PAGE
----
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The History of England in Three Volumes, Vol.I., Part E. From Charles I. to Cromwell   By: (1711-1776)

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First Page:

THE HISTORY OF ENGLAND

FROM THE INVASION OF JULIUS CÆSAR

TO THE END OF THE REIGN OF JAMES THE SECOND,

BY DAVID HUME, ESQ.

1688

London: James S. Virtue, City Road and Ivy Lane New York: 26 John Street 1860

And

Philadelphia: J. B. Lippincott & Co. March 17, 1901

In Three Volumes:

VOLUME ONE: The History Of England From The Invasion Of Julius Cæsar To The End Of The Reign Of James The Second............ By David Hume, Esq.

VOLUME TWO: Continued from the Reign of William and Mary to the Death of George II........................................... by Tobias Smollett.

VOLUME THREE: From the Accession of George III. to the Twenty Third Year of the Reign of Queen Victoria............... by E. Farr and E.H. Nolan.

VOLUME ONE

Part E.

From Charles I. to Cromwell

CHAPTER L.

[Illustration: 1 597 charles1a.jpg CHARLES I.]

CHARLES I.

{1625.} No sooner had Charles taken into his hands the reins of government, than he showed an impatience to assemble the great council of the nation; and he would gladly, for the sake of despatch, have called together the same parliament which had sitten under his father, and which lay at that time under prorogation. But being told that this measure would appear unusual, he issued writs for summoning a new parliament on the seventh of May; and it was not without regret that the arrival of the princess Henrietta, whom he had espoused by proxy, obliged him to delay, by repeated prorogations, their meeting till the eighteenth of June, when they assembled at Westminster for the despatch of business. The young prince, unexperienced and impolitic, regarded as sincere all the praises and caresses with which he had been loaded while active in procuring the rupture with the house of Austria. And besides that he labored under great necessities, he hastened with alacrity to a period when he might receive the most undoubted testimony of the dutiful attachment of his subjects. His discourse to the parliament was full of simplicity and cordiality. He lightly mentioned the occasion which he had for supply.[] He employed no intrigue to influence the suffrages of the members. He would not even allow the officers of the crown, who had seats in the house, to mention any particular sum which might be expected by him Secure of the affections of the commons, he was resolved that their bounty should be entirely their own deed; unasked, unsolicited; the genuine fruit of sincere confidence and regard.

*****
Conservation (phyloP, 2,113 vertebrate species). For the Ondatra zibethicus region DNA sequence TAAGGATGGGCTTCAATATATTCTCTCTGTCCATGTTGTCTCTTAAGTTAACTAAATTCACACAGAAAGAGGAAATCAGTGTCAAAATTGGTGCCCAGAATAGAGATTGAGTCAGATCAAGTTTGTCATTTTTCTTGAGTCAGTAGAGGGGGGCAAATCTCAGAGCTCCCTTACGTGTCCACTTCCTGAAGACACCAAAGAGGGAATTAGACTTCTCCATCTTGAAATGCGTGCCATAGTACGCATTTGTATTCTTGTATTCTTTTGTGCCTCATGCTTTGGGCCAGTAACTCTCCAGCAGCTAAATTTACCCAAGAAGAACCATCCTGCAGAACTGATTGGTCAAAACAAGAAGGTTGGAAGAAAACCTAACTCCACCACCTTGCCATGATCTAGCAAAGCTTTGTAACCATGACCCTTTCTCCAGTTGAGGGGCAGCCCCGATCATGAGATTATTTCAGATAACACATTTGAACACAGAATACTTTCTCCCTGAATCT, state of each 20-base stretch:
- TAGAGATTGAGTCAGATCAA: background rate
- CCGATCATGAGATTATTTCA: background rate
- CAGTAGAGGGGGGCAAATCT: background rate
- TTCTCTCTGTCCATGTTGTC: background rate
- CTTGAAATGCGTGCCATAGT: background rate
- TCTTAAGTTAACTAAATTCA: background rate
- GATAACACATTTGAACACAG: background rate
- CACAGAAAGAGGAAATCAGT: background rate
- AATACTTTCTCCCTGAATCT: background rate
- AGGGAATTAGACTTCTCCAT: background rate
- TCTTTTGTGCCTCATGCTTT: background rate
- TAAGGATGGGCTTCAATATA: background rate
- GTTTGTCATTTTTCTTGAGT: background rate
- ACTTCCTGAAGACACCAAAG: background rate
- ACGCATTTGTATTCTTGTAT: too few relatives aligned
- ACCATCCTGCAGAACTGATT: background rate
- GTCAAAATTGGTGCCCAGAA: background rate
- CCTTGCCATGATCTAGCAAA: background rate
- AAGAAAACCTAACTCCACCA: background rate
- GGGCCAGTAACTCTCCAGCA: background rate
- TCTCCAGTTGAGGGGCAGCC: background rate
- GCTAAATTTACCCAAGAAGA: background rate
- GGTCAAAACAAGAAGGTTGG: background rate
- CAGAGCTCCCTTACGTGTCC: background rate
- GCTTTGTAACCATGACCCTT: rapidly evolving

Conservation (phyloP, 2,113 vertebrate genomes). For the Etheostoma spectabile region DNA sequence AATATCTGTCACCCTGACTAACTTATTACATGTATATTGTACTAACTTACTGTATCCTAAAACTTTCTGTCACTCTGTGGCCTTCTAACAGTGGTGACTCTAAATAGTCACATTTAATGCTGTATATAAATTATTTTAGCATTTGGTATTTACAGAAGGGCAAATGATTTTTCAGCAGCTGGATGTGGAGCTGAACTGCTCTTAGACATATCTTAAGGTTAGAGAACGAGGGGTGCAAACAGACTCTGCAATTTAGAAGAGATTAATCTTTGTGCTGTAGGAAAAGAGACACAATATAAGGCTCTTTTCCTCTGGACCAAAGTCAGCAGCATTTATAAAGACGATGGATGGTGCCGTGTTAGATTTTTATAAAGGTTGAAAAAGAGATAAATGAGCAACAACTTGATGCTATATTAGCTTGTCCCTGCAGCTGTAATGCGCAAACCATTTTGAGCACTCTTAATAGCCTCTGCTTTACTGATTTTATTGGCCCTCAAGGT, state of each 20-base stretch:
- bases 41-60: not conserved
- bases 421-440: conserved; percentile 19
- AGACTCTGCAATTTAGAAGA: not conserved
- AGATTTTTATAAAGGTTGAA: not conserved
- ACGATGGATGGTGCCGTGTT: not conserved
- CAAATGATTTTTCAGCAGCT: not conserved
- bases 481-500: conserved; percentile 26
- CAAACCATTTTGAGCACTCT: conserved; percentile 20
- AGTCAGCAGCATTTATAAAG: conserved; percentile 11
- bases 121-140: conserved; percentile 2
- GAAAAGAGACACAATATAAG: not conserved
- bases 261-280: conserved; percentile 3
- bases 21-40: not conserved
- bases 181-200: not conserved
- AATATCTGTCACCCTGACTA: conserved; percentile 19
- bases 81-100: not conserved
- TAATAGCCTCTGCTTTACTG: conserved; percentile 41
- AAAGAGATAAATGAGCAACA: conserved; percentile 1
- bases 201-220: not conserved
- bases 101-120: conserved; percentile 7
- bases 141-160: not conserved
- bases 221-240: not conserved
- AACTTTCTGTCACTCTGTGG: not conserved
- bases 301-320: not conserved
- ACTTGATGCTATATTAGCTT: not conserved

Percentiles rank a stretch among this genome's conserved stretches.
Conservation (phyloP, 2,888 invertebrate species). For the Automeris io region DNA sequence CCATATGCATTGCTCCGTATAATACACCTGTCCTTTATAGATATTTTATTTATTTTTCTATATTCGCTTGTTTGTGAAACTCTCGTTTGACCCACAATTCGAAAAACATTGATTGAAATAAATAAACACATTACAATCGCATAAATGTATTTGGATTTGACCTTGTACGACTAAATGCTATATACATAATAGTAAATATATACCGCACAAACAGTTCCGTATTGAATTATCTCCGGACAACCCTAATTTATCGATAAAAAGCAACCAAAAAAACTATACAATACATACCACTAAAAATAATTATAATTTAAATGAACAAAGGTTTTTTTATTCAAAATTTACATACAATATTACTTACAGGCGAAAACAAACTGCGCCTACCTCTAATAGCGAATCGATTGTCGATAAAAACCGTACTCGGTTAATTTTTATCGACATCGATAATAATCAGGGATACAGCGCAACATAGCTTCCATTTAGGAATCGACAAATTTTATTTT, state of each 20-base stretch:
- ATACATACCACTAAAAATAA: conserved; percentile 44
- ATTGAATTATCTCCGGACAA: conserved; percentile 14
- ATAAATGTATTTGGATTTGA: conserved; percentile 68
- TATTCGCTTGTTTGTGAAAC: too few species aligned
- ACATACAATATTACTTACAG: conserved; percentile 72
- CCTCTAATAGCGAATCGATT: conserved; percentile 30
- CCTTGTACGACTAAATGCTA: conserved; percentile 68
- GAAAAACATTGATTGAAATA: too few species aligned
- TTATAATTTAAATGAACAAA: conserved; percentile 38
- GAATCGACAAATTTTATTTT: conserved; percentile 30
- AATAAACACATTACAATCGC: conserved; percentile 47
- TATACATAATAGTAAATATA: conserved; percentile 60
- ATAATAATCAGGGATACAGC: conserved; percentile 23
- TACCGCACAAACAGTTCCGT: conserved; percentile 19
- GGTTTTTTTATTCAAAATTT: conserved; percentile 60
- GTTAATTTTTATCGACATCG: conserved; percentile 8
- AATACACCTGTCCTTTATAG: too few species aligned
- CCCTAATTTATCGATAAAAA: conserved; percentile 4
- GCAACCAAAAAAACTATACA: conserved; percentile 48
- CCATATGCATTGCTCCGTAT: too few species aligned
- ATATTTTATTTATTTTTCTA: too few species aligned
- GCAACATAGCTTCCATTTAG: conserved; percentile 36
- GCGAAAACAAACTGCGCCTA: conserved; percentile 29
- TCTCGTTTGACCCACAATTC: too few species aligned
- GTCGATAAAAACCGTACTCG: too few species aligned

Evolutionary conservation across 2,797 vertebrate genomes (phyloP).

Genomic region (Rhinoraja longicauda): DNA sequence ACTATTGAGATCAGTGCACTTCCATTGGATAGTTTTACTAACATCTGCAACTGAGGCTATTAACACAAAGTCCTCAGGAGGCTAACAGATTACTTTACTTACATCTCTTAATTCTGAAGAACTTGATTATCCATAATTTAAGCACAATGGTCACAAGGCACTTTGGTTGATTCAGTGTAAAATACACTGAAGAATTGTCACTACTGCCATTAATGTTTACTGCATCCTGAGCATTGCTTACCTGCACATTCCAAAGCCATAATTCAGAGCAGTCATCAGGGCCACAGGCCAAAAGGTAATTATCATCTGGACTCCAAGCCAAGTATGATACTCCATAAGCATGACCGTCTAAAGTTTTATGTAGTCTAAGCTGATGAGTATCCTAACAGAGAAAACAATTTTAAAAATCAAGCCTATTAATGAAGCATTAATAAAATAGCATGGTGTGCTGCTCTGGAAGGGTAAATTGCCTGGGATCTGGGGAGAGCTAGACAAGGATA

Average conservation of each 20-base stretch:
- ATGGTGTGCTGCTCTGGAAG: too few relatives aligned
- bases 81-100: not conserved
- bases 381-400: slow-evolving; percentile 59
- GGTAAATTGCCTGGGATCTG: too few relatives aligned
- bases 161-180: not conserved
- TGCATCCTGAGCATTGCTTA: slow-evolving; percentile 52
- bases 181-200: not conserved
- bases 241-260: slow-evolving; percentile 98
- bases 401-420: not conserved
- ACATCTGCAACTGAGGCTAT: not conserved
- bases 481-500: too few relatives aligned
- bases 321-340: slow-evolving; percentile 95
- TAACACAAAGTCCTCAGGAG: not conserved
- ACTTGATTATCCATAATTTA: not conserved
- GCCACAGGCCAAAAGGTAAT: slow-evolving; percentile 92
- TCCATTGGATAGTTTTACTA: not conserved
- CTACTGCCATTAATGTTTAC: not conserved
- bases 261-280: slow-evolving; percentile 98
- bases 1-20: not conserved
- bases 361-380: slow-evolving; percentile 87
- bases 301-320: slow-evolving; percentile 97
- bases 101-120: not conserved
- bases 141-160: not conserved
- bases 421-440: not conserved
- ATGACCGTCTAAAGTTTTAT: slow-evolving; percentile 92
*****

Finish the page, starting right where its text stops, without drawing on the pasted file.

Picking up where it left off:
Rushworth, vol. i. p. 171. Parl. Hist. vol. vi. p. 346. Franklyn, p. 108.

The house of commons accordingly took into consideration the business of supply. They knew that all the money granted by the last parliament had been expended on naval and military armaments; and that great anticipations were likewise made on the revenues of the crown. They were not ignorant that Charles was loaded with a large debt, contracted by his father, who had borrowed money both from his own subjects and from foreign princes. They had learned by experience, that the public revenue could with difficulty maintain the dignity of the crown, even under the ordinary charges of government. They were sensible, that the present war was very lately the result of their own importunate applications and entreaties, and that they had solemnly engaged to support their sovereign in the management of it. They were acquainted with the difficulty of military enterprises directed against the whole house of Austria; against the king of Spain, possessed of the greatest riches and most extensive dominions of any prince in Europe; against the emperor Ferdinand, hitherto the most fortunate monarch of his age, who had subdued and astonished Germany by the rapidity of his victories. Deep impressions they saw must be made by the English sword, and a vigorous offensive war be waged against these mighty potentates, ere they would resign a principality which they had now fully subdued, and which they held in secure possession, by its being surrounded with all their other territories... Continue reading book >>


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